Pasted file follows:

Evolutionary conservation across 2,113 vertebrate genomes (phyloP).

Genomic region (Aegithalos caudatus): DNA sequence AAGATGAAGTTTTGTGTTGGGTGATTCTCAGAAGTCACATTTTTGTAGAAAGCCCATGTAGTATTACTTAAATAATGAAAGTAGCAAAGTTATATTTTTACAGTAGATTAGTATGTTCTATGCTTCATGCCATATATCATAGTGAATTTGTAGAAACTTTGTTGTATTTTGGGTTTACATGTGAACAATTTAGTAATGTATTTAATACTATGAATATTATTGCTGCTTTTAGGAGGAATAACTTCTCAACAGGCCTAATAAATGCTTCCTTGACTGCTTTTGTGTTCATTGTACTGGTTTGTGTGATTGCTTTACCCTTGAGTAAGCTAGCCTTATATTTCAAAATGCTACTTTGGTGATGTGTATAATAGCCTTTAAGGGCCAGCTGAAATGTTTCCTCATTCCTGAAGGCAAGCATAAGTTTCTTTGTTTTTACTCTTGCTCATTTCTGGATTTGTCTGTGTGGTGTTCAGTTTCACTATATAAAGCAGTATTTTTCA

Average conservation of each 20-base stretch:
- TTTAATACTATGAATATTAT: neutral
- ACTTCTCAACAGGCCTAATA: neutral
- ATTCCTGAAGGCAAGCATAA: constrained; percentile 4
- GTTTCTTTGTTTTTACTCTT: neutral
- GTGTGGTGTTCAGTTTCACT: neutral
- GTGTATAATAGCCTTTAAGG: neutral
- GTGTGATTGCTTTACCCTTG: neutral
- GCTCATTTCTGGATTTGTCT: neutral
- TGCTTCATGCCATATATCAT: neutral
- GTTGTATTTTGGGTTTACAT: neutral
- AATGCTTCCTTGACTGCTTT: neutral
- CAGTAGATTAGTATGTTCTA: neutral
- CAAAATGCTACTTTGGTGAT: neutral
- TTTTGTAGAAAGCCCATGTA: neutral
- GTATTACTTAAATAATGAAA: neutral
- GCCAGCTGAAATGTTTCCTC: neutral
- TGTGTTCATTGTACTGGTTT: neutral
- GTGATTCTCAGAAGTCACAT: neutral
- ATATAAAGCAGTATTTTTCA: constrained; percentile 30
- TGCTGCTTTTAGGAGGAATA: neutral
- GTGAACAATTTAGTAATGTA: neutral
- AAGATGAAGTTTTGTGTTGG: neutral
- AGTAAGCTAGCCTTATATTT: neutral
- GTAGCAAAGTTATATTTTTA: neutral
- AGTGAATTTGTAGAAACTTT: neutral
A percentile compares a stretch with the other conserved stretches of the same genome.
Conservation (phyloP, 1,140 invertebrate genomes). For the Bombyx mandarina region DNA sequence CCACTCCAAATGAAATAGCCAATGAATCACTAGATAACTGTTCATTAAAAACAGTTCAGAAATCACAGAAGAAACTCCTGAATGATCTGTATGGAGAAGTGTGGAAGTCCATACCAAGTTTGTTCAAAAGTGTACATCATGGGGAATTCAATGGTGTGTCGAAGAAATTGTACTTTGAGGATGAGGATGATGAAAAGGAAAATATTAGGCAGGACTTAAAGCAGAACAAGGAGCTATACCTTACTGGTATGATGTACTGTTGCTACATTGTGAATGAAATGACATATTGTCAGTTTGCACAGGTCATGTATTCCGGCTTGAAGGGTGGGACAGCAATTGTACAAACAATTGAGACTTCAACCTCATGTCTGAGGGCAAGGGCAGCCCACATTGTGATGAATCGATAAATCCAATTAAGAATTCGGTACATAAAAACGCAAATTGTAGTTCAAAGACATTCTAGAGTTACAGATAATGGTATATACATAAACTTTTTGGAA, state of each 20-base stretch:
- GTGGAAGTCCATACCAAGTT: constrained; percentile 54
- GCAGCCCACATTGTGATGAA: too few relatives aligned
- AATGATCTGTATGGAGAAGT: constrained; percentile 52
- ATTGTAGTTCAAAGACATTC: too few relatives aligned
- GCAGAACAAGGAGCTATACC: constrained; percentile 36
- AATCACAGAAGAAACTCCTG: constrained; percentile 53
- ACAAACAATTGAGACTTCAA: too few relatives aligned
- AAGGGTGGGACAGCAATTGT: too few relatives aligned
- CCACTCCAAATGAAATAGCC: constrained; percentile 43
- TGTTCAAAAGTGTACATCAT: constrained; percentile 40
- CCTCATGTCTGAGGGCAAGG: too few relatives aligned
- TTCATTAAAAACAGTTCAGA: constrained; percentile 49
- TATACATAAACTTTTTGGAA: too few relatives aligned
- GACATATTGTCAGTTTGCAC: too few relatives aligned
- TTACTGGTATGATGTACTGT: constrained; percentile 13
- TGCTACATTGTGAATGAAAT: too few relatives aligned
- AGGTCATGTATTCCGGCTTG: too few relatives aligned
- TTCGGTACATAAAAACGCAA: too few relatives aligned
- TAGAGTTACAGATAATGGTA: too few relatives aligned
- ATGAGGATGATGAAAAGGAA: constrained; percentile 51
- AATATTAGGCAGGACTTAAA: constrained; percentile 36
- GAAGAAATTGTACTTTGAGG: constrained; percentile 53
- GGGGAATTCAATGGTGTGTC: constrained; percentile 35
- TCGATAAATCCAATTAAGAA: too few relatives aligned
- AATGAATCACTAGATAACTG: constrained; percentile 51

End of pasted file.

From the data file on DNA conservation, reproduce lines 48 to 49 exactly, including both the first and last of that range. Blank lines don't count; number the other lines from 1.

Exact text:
- TTCGGTACATAAAAACGCAA: too few relatives aligned
- TAGAGTTACAGATAATGGTA: too few relatives aligned